Pass-through entities and sole proprietorships are considered the dominant business structure in the US, but what do these terms really mean? How do they pay taxes to the US government?
We walk you through the pass-through structure and taxation, the definition, types, and pros and cons of this business structure.
What are pass-through entities and sole proprietorships?
A pass-through entity is a corporate structure in which taxation on the business income is immediately passed on to the shareholders to prevent duplicate taxation. Organization owners and shareholders under this model are taxed on the individual income earned by the company and do not have to pay extra company tax for managing the company.
Pass-through entities file more tax returns and report more business income than C corporations. Pass-through entities are not subject to corporate income tax and instead report their income on their owners’ individual tax returns.
Sole proprietorships, partnerships, limited liability companies (LLCs), and S-corporations are the most typical examples of pass-through entities. We’ll go over each of them in more detail below.
Types of pass-through entities
The most excellent part about operating a pass-through organization is that business owners have many alternatives. Here are the 4 different types of pass-through entities to help you better understand why you should or shouldn’t use each one.
1. Sole proprietorships
Sole proprietorships are the most popular type of pass-through entity, and they are the default choice for most independent contractors or freelancers. This type of business is typically easy to establish. However, sole proprietors have limited economic and accounting safeguards.
This form of pass-through entity is appropriate if you are a new business owner who is just starting up on your own. You can convert to a different model when hiring people or collaborating with other persons and groups.
Sole proprietors use Schedule C to report their business’s income or loss and determine their taxation.
This type of pass-through entity is commonly used to incorporate larger micro-businesses than sole proprietorships. Partnerships are controlled by two or more people and require formal incorporation and ownership rights percentages.
You can consider electing your business as a partnership if your company has numerous owners but isn’t large enough to be a corporation.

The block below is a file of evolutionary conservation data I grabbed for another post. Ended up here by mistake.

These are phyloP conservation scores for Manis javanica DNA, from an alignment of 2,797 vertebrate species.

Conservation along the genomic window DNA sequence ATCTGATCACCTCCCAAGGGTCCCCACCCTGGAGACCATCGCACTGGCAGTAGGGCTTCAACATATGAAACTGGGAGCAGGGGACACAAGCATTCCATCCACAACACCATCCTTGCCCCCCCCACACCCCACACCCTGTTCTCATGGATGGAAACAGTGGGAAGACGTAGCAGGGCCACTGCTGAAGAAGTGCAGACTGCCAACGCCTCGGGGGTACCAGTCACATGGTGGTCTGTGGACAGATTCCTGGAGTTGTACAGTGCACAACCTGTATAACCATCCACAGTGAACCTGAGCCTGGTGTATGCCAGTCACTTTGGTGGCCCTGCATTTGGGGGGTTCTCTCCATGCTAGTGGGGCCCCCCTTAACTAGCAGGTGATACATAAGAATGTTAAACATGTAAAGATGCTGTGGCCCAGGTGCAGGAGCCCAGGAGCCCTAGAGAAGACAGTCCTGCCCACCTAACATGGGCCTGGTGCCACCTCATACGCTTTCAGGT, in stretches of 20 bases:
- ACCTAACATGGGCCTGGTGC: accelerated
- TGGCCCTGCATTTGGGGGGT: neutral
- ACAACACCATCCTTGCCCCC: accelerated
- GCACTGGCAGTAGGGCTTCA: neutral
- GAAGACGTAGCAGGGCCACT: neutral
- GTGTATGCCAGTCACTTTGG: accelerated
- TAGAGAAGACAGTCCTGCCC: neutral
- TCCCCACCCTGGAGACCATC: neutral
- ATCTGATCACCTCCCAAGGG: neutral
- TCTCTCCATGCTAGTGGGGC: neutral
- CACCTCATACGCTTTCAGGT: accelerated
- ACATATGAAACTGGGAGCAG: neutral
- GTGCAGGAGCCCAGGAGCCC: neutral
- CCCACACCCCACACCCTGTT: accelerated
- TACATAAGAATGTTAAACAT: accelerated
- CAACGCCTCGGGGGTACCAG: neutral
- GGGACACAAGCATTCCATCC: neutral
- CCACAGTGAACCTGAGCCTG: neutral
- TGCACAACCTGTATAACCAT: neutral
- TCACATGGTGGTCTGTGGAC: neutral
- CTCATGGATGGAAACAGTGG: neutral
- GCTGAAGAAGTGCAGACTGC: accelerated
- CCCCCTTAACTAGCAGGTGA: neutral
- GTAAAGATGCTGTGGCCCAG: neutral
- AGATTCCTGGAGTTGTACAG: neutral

3. Limited Liability Companies (LLCs)
There are two kinds of limited liability companies (LLCs): Single-Member LLCs and Multi-Member LLCs.
Single-Member LLCs pay their taxes in the same way as sole proprietorships, whereas Multi-Member LLCs pay in the same way as partnerships. Owners of Single-Member LLCs file their income taxes with Schedule C, Schedule E, and Schedule F, whereas associates in Multi-Member LLCs file Schedule K-1, which reflects their share of corporate profits on Form 1065.
4. S corporations
Owners must pay “appropriate compensation,” taxed under the Federal Insurance Contributions Act but are not obligated to pay SECA tax on their profits (FICA).
Pros and cons of pass-through entities
Let’s take a look at the benefits and drawbacks of pass-through entities before deciding whether to use a pass-through entity for your business.
Pros of pass-through entities
Pass-through entities help enterprises minimize multiple taxes by classifying net profit as individual income.
Simple set-up process
Several pass-through entities (including sole proprietorships and partnerships) have very few service charges and registrations, making them very simple to set up.
Equitable tax structure
By categorizing corporate income as personal income, owners in higher tax brackets will shoulder a more significant percentage of the tax burden.
Owners of a pass-through organization can claim losses sustained by their firm to decrease their personal taxable income.
Cons of pass-through entities
S-corps are the only kind of pass-through corporation that can issue stock. They are restricted to 100 investors and one form of stock, which may make raising funds from investors more challenging.
Fringe benefits tax
Fringe benefits (such as health insurance, stock options, and vehicles) are income for C-corps but not employees. Pass-through entities are not eligible for this benefit. However, there are limited exceptions for medical insurance. Therefore fringe benefits may be taxed.
Income tax on unreceived income
Even if the money stays in the bank account, shareholders of pass-through organizations must pay tax on business revenue (instead of being distributed to the owners).
You might also be interested in:
- Special Corporate Tax Deductions That You Need to Know
- All You Need to Do for Stress-Free Corporate Tax Preparation
- A Comparison Between Corporate and Individual Tax Formulas in the US
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